The misrepresentation of the land reform isn’t really what annoys me about this, though. What gets me is the airtime and attention paid to the viewpoints of people who are already amply represented in the foreign media. Ron Larsen is an appealing character to feature, because he’s a hero to those who see the Morales government as barbaric, xenophobic expropriators of foreign investment, and a ideal bad-guy figure to the Bolivian press (and whisper it, government) who seize on his (no doubt carefully cultivated) cartoonish cowboy persona – north American, wealthy, cheerfully racist and closely linked to the autonomista leadership in Santa Cruz. He’s probably being interviewed because his estate was most prominently highlighted as the place where many Guaraní people were living in conditions ‘analogous to slavery’. So why not interview some of the people who were analogous to slaves, eh? One of the many human rights abuses shown to have been committed in Alto Parapeti was that the serfs living there weren’t allowed to speak with journalists or human rights organisations, but that particular right doesn’t matter so much if the press don’t take an interest in talking to them anyway. By giving interview time (and a sympathetic airing) to Larsen and to a representative from the government, but not interviewing any of the serfs of the estate, it denies them a voice, leave them as background and end up perpetuating the silent Indian stereotype which is so infuriating.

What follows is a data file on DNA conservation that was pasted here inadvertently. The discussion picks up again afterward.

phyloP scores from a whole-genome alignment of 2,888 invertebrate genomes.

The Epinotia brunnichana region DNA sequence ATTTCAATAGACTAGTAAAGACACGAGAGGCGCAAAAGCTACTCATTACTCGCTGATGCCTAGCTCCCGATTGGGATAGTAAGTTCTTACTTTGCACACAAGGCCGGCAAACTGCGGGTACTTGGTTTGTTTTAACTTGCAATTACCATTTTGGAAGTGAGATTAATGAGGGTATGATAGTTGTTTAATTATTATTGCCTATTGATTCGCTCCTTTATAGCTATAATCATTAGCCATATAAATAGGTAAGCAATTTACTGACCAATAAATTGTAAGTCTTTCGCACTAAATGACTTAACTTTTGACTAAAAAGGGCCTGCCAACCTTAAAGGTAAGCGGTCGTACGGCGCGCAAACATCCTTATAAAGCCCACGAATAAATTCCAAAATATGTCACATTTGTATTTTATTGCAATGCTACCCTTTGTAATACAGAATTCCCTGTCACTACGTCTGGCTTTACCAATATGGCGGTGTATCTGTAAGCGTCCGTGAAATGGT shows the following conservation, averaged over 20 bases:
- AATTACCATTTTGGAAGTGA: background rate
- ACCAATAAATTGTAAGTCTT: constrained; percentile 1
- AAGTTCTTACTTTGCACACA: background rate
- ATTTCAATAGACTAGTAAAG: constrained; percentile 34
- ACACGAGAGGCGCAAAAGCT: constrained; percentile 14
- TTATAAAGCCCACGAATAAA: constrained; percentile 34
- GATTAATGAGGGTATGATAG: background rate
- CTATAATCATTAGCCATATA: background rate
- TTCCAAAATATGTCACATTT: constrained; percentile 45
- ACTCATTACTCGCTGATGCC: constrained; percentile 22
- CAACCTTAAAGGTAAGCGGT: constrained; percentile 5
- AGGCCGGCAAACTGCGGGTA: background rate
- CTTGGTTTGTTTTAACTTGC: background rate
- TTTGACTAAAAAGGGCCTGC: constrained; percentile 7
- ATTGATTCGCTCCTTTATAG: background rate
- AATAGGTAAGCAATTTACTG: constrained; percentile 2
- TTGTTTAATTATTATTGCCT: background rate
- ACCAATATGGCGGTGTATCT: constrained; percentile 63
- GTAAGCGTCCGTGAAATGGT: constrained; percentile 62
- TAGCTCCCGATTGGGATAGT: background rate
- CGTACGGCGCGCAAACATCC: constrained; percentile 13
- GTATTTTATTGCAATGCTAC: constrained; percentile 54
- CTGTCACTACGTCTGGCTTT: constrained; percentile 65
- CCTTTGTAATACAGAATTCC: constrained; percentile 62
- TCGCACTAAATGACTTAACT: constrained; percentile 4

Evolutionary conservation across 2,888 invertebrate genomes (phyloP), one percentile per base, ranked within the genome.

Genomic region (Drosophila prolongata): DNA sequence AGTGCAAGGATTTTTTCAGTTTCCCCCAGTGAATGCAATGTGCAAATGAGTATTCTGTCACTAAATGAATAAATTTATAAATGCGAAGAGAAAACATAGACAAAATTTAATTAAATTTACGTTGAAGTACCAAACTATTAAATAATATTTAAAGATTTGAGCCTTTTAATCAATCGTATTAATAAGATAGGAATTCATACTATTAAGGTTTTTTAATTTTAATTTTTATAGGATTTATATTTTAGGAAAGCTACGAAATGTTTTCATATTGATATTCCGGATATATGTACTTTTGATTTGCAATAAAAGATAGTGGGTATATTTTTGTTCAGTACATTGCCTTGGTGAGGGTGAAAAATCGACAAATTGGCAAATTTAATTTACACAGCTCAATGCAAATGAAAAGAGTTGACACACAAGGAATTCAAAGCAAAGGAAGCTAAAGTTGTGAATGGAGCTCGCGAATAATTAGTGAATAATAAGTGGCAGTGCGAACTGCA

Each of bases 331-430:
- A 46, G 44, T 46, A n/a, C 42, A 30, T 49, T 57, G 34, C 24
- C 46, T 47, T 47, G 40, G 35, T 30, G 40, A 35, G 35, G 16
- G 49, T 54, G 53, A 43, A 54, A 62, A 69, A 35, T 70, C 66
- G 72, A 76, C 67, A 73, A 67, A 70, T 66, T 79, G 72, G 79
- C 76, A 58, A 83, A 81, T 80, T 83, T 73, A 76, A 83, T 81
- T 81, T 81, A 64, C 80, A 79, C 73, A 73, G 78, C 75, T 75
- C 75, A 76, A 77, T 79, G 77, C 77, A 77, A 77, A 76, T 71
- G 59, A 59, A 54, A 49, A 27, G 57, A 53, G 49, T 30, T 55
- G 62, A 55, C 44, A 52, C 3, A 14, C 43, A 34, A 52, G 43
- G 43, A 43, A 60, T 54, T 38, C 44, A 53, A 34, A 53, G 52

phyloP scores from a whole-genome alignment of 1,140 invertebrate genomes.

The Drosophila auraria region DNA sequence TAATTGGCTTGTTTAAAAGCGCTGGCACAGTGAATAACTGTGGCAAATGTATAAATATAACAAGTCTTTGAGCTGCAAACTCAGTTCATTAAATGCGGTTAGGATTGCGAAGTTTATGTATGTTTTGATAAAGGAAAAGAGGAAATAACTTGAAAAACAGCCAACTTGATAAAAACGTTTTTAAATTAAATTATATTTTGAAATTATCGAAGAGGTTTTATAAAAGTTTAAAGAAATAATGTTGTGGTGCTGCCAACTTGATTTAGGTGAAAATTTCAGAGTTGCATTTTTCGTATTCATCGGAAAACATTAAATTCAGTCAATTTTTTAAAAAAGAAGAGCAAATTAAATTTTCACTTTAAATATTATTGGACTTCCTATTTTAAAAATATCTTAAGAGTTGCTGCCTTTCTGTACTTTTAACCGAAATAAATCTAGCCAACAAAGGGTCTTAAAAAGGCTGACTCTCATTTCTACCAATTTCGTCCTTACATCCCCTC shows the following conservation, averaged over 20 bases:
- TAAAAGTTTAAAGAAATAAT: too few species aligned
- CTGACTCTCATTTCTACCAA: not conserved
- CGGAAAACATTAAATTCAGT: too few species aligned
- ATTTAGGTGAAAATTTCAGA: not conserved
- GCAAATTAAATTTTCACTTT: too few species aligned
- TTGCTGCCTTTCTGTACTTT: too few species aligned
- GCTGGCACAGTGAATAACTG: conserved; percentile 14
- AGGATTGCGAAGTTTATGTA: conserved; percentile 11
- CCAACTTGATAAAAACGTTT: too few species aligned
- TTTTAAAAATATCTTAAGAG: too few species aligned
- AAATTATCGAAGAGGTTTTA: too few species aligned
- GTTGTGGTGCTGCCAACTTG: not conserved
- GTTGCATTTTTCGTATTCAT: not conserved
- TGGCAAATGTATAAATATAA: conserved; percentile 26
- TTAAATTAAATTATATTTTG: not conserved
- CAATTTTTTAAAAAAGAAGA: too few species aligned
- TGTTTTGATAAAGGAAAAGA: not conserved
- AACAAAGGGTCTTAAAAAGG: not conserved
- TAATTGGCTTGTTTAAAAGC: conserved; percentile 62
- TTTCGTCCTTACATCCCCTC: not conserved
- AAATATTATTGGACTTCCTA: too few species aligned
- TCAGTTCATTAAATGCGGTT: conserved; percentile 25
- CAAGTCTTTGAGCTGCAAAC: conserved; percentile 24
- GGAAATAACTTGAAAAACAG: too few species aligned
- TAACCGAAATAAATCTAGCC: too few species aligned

Andres Schipani, on the other hand, has provided us with a story which does call on indigenous voices, and makes the Guaraní people of Alto Parapeti more than mere scenery. In this piece for the BBC, he actually goes and talks to some of the people kept in conditions of servitude on Larsen’s ranch. Their stories are distressing, but inspiring, and the statements from Victoria Tauli Corpuz, representative from the Un Permanent Forum on Indigenous Issues are worth your consideration. She has this to say:

We find this situation of domination and violent rule of the landlords over the indigenous people unacceptable … we think this is a gross violation of the basic political, social, economic and cultural rights